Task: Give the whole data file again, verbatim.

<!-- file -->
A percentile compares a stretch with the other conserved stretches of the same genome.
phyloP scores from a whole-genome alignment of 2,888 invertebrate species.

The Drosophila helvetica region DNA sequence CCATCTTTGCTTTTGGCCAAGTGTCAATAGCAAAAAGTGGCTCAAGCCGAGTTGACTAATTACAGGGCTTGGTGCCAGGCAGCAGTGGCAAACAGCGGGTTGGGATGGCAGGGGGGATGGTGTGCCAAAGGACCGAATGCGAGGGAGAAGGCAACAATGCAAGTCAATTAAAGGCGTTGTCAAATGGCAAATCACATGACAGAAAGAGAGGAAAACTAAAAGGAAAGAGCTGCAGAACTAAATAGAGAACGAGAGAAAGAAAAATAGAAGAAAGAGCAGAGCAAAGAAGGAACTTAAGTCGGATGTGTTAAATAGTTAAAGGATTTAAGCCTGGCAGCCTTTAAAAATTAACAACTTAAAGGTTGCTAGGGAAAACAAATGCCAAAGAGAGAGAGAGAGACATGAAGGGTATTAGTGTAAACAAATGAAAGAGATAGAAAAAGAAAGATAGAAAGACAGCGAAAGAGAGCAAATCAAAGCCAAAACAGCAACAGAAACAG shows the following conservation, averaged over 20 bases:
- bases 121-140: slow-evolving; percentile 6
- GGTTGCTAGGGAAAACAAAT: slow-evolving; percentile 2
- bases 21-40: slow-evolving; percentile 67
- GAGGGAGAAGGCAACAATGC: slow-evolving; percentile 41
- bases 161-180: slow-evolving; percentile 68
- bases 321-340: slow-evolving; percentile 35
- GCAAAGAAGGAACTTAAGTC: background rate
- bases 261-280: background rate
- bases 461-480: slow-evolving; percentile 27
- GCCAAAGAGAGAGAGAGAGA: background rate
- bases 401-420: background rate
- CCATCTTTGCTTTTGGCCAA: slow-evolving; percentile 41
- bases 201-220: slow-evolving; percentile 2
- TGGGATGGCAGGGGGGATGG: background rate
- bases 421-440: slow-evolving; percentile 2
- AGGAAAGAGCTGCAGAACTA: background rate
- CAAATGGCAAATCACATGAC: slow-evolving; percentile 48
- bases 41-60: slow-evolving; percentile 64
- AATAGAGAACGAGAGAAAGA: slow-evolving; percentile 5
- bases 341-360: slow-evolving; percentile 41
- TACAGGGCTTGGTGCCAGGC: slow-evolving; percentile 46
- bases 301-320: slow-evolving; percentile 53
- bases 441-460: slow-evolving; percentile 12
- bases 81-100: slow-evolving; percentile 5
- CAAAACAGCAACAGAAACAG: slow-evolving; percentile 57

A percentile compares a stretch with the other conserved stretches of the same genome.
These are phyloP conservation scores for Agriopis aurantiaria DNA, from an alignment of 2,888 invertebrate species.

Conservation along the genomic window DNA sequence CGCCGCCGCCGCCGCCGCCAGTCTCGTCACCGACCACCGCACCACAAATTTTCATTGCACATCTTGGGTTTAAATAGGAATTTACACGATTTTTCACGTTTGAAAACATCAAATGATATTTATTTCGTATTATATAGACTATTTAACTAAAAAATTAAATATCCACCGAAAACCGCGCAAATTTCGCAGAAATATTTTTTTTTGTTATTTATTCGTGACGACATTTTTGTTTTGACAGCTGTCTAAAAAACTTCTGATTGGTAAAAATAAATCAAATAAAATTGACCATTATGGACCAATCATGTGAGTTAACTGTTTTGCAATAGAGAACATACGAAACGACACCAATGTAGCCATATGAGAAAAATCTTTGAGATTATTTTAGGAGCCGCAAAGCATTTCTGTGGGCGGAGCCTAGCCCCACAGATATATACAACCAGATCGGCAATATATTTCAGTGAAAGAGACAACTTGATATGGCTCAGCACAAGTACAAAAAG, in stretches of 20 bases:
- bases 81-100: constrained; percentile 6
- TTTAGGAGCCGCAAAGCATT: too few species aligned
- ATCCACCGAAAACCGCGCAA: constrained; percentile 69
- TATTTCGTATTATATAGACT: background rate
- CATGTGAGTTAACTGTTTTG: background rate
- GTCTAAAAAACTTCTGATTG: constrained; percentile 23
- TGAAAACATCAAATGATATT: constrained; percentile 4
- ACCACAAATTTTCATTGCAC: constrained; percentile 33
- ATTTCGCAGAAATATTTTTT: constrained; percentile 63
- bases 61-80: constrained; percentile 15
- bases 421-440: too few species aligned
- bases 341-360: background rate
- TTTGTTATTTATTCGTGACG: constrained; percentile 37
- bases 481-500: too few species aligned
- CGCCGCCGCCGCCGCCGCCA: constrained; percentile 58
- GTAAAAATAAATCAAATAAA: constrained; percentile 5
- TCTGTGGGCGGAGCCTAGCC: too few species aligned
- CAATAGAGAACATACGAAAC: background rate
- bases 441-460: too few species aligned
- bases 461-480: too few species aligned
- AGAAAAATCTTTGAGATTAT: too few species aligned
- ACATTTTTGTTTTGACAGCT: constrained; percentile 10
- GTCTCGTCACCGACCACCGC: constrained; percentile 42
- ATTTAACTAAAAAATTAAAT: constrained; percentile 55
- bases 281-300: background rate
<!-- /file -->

A percentile compares a stretch with the other conserved stretches of the same genome.
phyloP scores from a whole-genome alignment of 2,888 invertebrate species.

The Drosophila helvetica region DNA sequence CCATCTTTGCTTTTGGCCAAGTGTCAATAGCAAAAAGTGGCTCAAGCCGAGTTGACTAATTACAGGGCTTGGTGCCAGGCAGCAGTGGCAAACAGCGGGTTGGGATGGCAGGGGGGATGGTGTGCCAAAGGACCGAATGCGAGGGAGAAGGCAACAATGCAAGTCAATTAAAGGCGTTGTCAAATGGCAAATCACATGACAGAAAGAGAGGAAAACTAAAAGGAAAGAGCTGCAGAACTAAATAGAGAACGAGAGAAAGAAAAATAGAAGAAAGAGCAGAGCAAAGAAGGAACTTAAGTCGGATGTGTTAAATAGTTAAAGGATTTAAGCCTGGCAGCCTTTAAAAATTAACAACTTAAAGGTTGCTAGGGAAAACAAATGCCAAAGAGAGAGAGAGAGACATGAAGGGTATTAGTGTAAACAAATGAAAGAGATAGAAAAAGAAAGATAGAAAGACAGCGAAAGAGAGCAAATCAAAGCCAAAACAGCAACAGAAACAG shows the following conservation, averaged over 20 bases:
- bases 121-140: slow-evolving; percentile 6
- GGTTGCTAGGGAAAACAAAT: slow-evolving; percentile 2
- bases 21-40: slow-evolving; percentile 67
- GAGGGAGAAGGCAACAATGC: slow-evolving; percentile 41
- bases 161-180: slow-evolving; percentile 68
- bases 321-340: slow-evolving; percentile 35
- GCAAAGAAGGAACTTAAGTC: background rate
- bases 261-280: background rate
- bases 461-480: slow-evolving; percentile 27
- GCCAAAGAGAGAGAGAGAGA: background rate
- bases 401-420: background rate
- CCATCTTTGCTTTTGGCCAA: slow-evolving; percentile 41
- bases 201-220: slow-evolving; percentile 2
- TGGGATGGCAGGGGGGATGG: background rate
- bases 421-440: slow-evolving; percentile 2
- AGGAAAGAGCTGCAGAACTA: background rate
- CAAATGGCAAATCACATGAC: slow-evolving; percentile 48
- bases 41-60: slow-evolving; percentile 64
- AATAGAGAACGAGAGAAAGA: slow-evolving; percentile 5
- bases 341-360: slow-evolving; percentile 41
- TACAGGGCTTGGTGCCAGGC: slow-evolving; percentile 46
- bases 301-320: slow-evolving; percentile 53
- bases 441-460: slow-evolving; percentile 12
- bases 81-100: slow-evolving; percentile 5
- CAAAACAGCAACAGAAACAG: slow-evolving; percentile 57

A percentile compares a stretch with the other conserved stretches of the same genome.
These are phyloP conservation scores for Agriopis aurantiaria DNA, from an alignment of 2,888 invertebrate species.

Conservation along the genomic window DNA sequence CGCCGCCGCCGCCGCCGCCAGTCTCGTCACCGACCACCGCACCACAAATTTTCATTGCACATCTTGGGTTTAAATAGGAATTTACACGATTTTTCACGTTTGAAAACATCAAATGATATTTATTTCGTATTATATAGACTATTTAACTAAAAAATTAAATATCCACCGAAAACCGCGCAAATTTCGCAGAAATATTTTTTTTTGTTATTTATTCGTGACGACATTTTTGTTTTGACAGCTGTCTAAAAAACTTCTGATTGGTAAAAATAAATCAAATAAAATTGACCATTATGGACCAATCATGTGAGTTAACTGTTTTGCAATAGAGAACATACGAAACGACACCAATGTAGCCATATGAGAAAAATCTTTGAGATTATTTTAGGAGCCGCAAAGCATTTCTGTGGGCGGAGCCTAGCCCCACAGATATATACAACCAGATCGGCAATATATTTCAGTGAAAGAGACAACTTGATATGGCTCAGCACAAGTACAAAAAG, in stretches of 20 bases:
- bases 81-100: constrained; percentile 6
- TTTAGGAGCCGCAAAGCATT: too few species aligned
- ATCCACCGAAAACCGCGCAA: constrained; percentile 69
- TATTTCGTATTATATAGACT: background rate
- CATGTGAGTTAACTGTTTTG: background rate
- GTCTAAAAAACTTCTGATTG: constrained; percentile 23
- TGAAAACATCAAATGATATT: constrained; percentile 4
- ACCACAAATTTTCATTGCAC: constrained; percentile 33
- ATTTCGCAGAAATATTTTTT: constrained; percentile 63
- bases 61-80: constrained; percentile 15
- bases 421-440: too few species aligned
- bases 341-360: background rate
- TTTGTTATTTATTCGTGACG: constrained; percentile 37
- bases 481-500: too few species aligned
- CGCCGCCGCCGCCGCCGCCA: constrained; percentile 58
- GTAAAAATAAATCAAATAAA: constrained; percentile 5
- TCTGTGGGCGGAGCCTAGCC: too few species aligned
- CAATAGAGAACATACGAAAC: background rate
- bases 441-460: too few species aligned
- bases 461-480: too few species aligned
- AGAAAAATCTTTGAGATTAT: too few species aligned
- ACATTTTTGTTTTGACAGCT: constrained; percentile 10
- GTCTCGTCACCGACCACCGC: constrained; percentile 42
- ATTTAACTAAAAAATTAAAT: constrained; percentile 55
- bases 281-300: background rate